Junior secondary ‘will be day schools’

Molo Academy Boys Secondary School

Education officials inspect the progress of  junior secondary classrooms being built at Molo Academy Boys Secondary School in Nakuru County in January.

Photo credit: File | Nation Media Group

What you need to know:

  • The government’s focus has been on building more classrooms as opposed to dormitories.
  • Normal categorisation of schools will also not apply at the junior secondary level.

Learners who will transition to junior secondary school next year under the competency-based curriculum (CBC) will attend day schools, senior government officials revealed yesterday. 

Further, categorisation of schools as either national, extra-county, county or sub-county will not apply at junior secondary once the CBC is rolled out in secondary schools in January. 

Speaking during a briefing hosted by government spokesman Col (Rtd) Cyrus Oguna, a senior official in the Directorate of Secondary Education Lawrence Karuntini said this was the reason why government focus has been on building more classrooms as opposed to dormitories.

“Our focus is that this should be a day rather than a boarding school. The transition from Grade Six to Seven will be in such a way that students transit to schools that are nearby,” Mr Karuntini said.

There is expected strain on secondary schools infrastructure in 2023 and 2024 when there will be a double intake in each year as learners under the CBC transition to junior secondary while the last 8-4-4 classes join Form One. The official said the government targets to have built over 20,000 classrooms by January. 

In addition, schools are expected to utilise the Sh5,000 capitation per student for infrastructure to build more facilities.

The director of quality assurance and standards at the Teachers Service Commission, Mr Reuben Nthamburi, said more teachers and interns will be employed to cater for the increased enrolment. This has already been factored in the 2022/2023 budget. Training of 60,000 secondary teachers on the CBC pedagogy is ongoing and will end on May 13. The remaining 56,000 will also be trained before January, according to plans by the TSC.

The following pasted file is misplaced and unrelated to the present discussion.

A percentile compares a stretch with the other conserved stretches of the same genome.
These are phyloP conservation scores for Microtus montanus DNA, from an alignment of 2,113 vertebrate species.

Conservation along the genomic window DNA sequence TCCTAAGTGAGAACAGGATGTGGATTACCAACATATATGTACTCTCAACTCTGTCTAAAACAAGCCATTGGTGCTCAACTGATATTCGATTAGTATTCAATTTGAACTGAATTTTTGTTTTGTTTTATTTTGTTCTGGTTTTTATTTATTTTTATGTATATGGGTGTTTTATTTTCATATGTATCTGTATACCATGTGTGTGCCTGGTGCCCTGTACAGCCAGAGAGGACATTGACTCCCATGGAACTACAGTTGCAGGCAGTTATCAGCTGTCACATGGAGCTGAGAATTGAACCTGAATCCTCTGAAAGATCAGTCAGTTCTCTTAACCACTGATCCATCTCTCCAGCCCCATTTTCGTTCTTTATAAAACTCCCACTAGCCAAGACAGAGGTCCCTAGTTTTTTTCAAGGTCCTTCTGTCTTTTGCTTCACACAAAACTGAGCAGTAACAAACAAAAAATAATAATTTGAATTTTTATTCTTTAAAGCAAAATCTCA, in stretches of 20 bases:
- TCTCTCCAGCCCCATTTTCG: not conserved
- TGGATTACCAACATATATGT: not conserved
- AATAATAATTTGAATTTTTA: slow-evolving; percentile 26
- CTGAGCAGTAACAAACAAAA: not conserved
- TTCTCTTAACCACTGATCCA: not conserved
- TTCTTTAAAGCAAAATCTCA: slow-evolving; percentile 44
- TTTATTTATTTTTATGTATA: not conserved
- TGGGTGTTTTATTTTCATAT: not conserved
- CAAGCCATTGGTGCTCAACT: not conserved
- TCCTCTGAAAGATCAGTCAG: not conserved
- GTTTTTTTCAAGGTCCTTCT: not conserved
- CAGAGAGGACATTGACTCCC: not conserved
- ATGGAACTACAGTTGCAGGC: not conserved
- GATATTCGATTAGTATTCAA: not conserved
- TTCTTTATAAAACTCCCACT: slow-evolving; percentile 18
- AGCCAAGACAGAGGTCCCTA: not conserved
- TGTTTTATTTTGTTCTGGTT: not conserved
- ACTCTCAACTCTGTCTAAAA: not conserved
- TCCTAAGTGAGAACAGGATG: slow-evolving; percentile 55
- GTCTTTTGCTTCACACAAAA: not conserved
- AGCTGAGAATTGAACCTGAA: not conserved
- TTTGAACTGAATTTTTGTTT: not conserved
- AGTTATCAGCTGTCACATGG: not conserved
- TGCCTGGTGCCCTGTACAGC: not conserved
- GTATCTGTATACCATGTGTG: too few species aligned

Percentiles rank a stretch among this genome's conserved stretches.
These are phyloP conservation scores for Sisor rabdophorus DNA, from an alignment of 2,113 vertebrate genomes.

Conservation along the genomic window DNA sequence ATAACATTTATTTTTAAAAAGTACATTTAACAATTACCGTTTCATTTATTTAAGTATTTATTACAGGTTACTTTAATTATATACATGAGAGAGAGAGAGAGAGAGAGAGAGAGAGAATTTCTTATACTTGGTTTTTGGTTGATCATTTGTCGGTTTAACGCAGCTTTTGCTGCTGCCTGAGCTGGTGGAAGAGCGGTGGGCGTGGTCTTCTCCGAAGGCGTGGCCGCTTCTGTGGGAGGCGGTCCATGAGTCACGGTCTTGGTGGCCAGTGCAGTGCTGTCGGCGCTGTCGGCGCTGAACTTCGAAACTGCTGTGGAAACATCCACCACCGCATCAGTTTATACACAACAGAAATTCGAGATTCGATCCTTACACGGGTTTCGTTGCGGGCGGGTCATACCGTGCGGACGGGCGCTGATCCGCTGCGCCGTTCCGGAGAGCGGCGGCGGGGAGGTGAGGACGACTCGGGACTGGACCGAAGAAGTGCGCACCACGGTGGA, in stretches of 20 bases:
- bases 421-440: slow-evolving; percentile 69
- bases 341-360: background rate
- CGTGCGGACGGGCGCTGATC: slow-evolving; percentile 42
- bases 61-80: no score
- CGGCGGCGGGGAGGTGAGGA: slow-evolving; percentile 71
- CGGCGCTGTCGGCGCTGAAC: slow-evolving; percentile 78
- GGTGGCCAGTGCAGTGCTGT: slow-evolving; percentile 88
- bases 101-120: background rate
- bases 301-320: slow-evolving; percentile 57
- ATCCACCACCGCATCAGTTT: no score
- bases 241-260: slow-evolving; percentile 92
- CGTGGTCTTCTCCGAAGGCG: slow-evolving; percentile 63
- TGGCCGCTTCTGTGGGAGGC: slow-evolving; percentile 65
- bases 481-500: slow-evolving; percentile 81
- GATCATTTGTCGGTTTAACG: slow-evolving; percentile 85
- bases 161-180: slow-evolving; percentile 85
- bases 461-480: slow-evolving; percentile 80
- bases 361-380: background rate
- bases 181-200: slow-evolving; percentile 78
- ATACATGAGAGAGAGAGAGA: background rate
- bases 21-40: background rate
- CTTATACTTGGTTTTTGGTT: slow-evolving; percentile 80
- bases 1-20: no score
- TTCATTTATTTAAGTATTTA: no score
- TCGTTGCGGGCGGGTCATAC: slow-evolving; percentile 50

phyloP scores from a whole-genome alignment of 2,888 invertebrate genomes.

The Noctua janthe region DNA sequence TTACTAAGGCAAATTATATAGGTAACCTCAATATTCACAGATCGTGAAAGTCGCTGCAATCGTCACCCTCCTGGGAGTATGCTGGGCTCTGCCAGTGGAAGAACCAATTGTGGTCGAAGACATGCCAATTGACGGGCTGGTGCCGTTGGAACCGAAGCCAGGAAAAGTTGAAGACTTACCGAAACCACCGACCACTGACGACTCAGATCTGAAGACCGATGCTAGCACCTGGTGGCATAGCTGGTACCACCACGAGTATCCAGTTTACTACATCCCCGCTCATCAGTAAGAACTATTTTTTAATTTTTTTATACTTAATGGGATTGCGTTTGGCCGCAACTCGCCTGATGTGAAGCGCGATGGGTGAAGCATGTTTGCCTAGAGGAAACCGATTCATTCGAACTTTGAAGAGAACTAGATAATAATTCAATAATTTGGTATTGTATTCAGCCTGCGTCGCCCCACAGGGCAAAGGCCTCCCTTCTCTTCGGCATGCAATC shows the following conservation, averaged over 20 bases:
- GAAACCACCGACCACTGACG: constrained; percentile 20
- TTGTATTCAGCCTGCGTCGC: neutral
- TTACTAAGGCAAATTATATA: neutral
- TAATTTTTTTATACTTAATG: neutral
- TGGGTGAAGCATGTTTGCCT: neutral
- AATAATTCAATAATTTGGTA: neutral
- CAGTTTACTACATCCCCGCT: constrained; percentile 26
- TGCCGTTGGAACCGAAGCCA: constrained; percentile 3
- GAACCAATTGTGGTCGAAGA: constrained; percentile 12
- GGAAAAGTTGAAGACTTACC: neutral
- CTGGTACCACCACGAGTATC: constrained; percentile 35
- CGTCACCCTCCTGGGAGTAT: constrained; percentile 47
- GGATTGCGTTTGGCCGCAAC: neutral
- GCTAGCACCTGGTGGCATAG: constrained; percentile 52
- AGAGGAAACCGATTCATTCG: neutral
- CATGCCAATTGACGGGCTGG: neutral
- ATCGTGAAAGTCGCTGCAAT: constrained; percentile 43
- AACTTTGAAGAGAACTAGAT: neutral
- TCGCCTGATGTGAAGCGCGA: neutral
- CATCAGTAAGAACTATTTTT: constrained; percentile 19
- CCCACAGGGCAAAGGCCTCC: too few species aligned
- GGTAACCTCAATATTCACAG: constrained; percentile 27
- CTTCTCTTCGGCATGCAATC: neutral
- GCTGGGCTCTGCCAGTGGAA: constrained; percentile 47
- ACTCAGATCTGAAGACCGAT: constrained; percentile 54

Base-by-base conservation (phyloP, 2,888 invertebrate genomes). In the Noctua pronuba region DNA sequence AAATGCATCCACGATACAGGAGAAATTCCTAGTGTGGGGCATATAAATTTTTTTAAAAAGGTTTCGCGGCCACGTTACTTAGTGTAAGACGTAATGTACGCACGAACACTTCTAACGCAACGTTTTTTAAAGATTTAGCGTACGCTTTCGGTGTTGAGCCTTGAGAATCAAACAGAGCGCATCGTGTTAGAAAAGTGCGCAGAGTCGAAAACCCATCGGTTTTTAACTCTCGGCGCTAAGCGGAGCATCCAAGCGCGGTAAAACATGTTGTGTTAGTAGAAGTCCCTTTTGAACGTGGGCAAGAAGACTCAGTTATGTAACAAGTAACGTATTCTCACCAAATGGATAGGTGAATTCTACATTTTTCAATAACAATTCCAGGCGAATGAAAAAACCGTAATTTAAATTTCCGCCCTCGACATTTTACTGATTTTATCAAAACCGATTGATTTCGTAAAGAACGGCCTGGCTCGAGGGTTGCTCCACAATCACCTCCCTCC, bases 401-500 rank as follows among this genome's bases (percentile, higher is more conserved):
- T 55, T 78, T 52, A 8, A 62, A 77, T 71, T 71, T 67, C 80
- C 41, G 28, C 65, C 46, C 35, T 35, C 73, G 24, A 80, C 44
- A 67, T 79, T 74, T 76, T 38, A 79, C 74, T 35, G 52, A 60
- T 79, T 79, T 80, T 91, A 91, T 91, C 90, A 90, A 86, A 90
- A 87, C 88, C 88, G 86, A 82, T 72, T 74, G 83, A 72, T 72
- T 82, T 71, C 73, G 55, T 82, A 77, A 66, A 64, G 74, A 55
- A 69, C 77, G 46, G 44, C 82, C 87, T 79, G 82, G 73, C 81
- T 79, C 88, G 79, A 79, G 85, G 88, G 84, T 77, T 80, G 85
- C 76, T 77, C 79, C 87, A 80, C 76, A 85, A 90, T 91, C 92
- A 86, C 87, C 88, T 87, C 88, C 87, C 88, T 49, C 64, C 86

Speaking at the same briefing, a deputy director in the State Department for the Implementation of Curriculum Reforms, Ruth Mugambi who is a technical advisor to the principal secretary, said learners who will join Grade Seven next year will be taught by secondary school teachers.

“Junior secondary programme is a secondary school affair and students will be taught by teachers at that level”, Ms Mugambi said. She said admission to the schools will be guided by the capability of the parents to transport their children to the school of their preference, performance in the Grade Six assessment and the choice of the learner.

Two weeks ago, the PS in the Department for the Implementation of Curriculum Reforms, Prof Fatuma Chege, cleared the air over the domiciling of the junior secondary.

“There is a lot of confusion over where junior secondary will be ... the fact is that it will be part of secondary school and principals must prepare to handle them,” she said during the closing ceremony of the Kenya Secondary Schools Heads Association conference in Mombasa.

The PS also asked principals in boarding schools not to be scared of the CBC students as majority of the learners will be enrolled in nearby day secondary schools.

“The CBC task force recommended that junior secondary should be in day schools and a lot of development has been made to ensure that they accommodate these students,” she said.


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